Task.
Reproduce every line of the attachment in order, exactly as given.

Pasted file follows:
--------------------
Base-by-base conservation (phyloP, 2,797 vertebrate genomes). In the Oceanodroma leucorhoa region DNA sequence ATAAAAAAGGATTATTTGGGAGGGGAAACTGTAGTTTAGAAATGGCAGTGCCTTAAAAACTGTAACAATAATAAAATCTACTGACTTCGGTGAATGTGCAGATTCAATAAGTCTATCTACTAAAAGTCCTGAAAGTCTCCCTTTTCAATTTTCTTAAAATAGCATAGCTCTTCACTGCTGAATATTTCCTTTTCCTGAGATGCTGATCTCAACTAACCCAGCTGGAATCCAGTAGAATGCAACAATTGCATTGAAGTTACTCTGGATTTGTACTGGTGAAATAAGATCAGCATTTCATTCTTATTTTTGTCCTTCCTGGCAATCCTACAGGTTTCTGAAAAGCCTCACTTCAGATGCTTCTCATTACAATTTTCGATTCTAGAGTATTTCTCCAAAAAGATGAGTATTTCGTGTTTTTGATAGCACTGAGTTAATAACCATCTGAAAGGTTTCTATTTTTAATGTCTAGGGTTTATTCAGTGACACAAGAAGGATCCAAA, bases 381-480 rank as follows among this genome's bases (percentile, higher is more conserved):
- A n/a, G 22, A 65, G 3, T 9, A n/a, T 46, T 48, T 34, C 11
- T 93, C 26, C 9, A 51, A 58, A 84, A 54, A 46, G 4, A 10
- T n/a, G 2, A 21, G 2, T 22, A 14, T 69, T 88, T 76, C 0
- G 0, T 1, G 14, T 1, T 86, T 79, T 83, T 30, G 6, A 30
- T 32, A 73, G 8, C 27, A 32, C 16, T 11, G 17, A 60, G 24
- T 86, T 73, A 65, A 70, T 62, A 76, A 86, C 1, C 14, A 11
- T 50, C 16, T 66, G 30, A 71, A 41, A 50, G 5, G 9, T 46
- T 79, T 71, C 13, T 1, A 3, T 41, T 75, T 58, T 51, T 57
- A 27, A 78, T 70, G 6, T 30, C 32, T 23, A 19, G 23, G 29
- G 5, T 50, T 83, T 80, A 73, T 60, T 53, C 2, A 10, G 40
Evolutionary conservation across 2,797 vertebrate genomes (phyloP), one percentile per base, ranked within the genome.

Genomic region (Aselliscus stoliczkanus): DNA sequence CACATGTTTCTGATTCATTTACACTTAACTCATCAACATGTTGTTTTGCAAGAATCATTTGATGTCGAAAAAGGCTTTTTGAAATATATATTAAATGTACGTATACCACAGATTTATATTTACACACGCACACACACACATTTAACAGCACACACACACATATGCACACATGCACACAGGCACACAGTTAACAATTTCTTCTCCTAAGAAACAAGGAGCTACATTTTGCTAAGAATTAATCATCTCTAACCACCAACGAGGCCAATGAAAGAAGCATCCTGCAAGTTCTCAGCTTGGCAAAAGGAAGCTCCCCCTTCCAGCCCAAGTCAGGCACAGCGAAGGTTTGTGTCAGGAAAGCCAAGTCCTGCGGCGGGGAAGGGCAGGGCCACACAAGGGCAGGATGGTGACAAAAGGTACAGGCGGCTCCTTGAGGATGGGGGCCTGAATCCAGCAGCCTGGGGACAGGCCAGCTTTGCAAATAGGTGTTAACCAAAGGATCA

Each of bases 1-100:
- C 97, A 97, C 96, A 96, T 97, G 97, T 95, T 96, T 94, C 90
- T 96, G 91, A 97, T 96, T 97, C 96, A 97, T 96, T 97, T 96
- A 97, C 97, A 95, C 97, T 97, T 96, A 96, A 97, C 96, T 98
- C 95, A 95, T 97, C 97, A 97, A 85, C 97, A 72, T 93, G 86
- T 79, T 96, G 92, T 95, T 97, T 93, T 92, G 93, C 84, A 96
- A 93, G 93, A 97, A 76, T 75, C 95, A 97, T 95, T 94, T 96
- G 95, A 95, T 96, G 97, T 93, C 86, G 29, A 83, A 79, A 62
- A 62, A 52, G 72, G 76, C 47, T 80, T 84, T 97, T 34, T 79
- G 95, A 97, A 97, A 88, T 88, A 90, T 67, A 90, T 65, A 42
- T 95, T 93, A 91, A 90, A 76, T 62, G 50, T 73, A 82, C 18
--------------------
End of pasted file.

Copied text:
Base-by-base conservation (phyloP, 2,797 vertebrate genomes). In the Oceanodroma leucorhoa region DNA sequence ATAAAAAAGGATTATTTGGGAGGGGAAACTGTAGTTTAGAAATGGCAGTGCCTTAAAAACTGTAACAATAATAAAATCTACTGACTTCGGTGAATGTGCAGATTCAATAAGTCTATCTACTAAAAGTCCTGAAAGTCTCCCTTTTCAATTTTCTTAAAATAGCATAGCTCTTCACTGCTGAATATTTCCTTTTCCTGAGATGCTGATCTCAACTAACCCAGCTGGAATCCAGTAGAATGCAACAATTGCATTGAAGTTACTCTGGATTTGTACTGGTGAAATAAGATCAGCATTTCATTCTTATTTTTGTCCTTCCTGGCAATCCTACAGGTTTCTGAAAAGCCTCACTTCAGATGCTTCTCATTACAATTTTCGATTCTAGAGTATTTCTCCAAAAAGATGAGTATTTCGTGTTTTTGATAGCACTGAGTTAATAACCATCTGAAAGGTTTCTATTTTTAATGTCTAGGGTTTATTCAGTGACACAAGAAGGATCCAAA, bases 381-480 rank as follows among this genome's bases (percentile, higher is more conserved):
- A n/a, G 22, A 65, G 3, T 9, A n/a, T 46, T 48, T 34, C 11
- T 93, C 26, C 9, A 51, A 58, A 84, A 54, A 46, G 4, A 10
- T n/a, G 2, A 21, G 2, T 22, A 14, T 69, T 88, T 76, C 0
- G 0, T 1, G 14, T 1, T 86, T 79, T 83, T 30, G 6, A 30
- T 32, A 73, G 8, C 27, A 32, C 16, T 11, G 17, A 60, G 24
- T 86, T 73, A 65, A 70, T 62, A 76, A 86, C 1, C 14, A 11
- T 50, C 16, T 66, G 30, A 71, A 41, A 50, G 5, G 9, T 46
- T 79, T 71, C 13, T 1, A 3, T 41, T 75, T 58, T 51, T 57
- A 27, A 78, T 70, G 6, T 30, C 32, T 23, A 19, G 23, G 29
- G 5, T 50, T 83, T 80, A 73, T 60, T 53, C 2, A 10, G 40
Evolutionary conservation across 2,797 vertebrate genomes (phyloP), one percentile per base, ranked within the genome.

Genomic region (Aselliscus stoliczkanus): DNA sequence CACATGTTTCTGATTCATTTACACTTAACTCATCAACATGTTGTTTTGCAAGAATCATTTGATGTCGAAAAAGGCTTTTTGAAATATATATTAAATGTACGTATACCACAGATTTATATTTACACACGCACACACACACATTTAACAGCACACACACACATATGCACACATGCACACAGGCACACAGTTAACAATTTCTTCTCCTAAGAAACAAGGAGCTACATTTTGCTAAGAATTAATCATCTCTAACCACCAACGAGGCCAATGAAAGAAGCATCCTGCAAGTTCTCAGCTTGGCAAAAGGAAGCTCCCCCTTCCAGCCCAAGTCAGGCACAGCGAAGGTTTGTGTCAGGAAAGCCAAGTCCTGCGGCGGGGAAGGGCAGGGCCACACAAGGGCAGGATGGTGACAAAAGGTACAGGCGGCTCCTTGAGGATGGGGGCCTGAATCCAGCAGCCTGGGGACAGGCCAGCTTTGCAAATAGGTGTTAACCAAAGGATCA

Each of bases 1-100:
- C 97, A 97, C 96, A 96, T 97, G 97, T 95, T 96, T 94, C 90
- T 96, G 91, A 97, T 96, T 97, C 96, A 97, T 96, T 97, T 96
- A 97, C 97, A 95, C 97, T 97, T 96, A 96, A 97, C 96, T 98
- C 95, A 95, T 97, C 97, A 97, A 85, C 97, A 72, T 93, G 86
- T 79, T 96, G 92, T 95, T 97, T 93, T 92, G 93, C 84, A 96
- A 93, G 93, A 97, A 76, T 75, C 95, A 97, T 95, T 94, T 96
- G 95, A 95, T 96, G 97, T 93, C 86, G 29, A 83, A 79, A 62
- A 62, A 52, G 72, G 76, C 47, T 80, T 84, T 97, T 34, T 79
- G 95, A 97, A 97, A 88, T 88, A 90, T 67, A 90, T 65, A 42
- T 95, T 93, A 91, A 90, A 76, T 62, G 50, T 73, A 82, C 18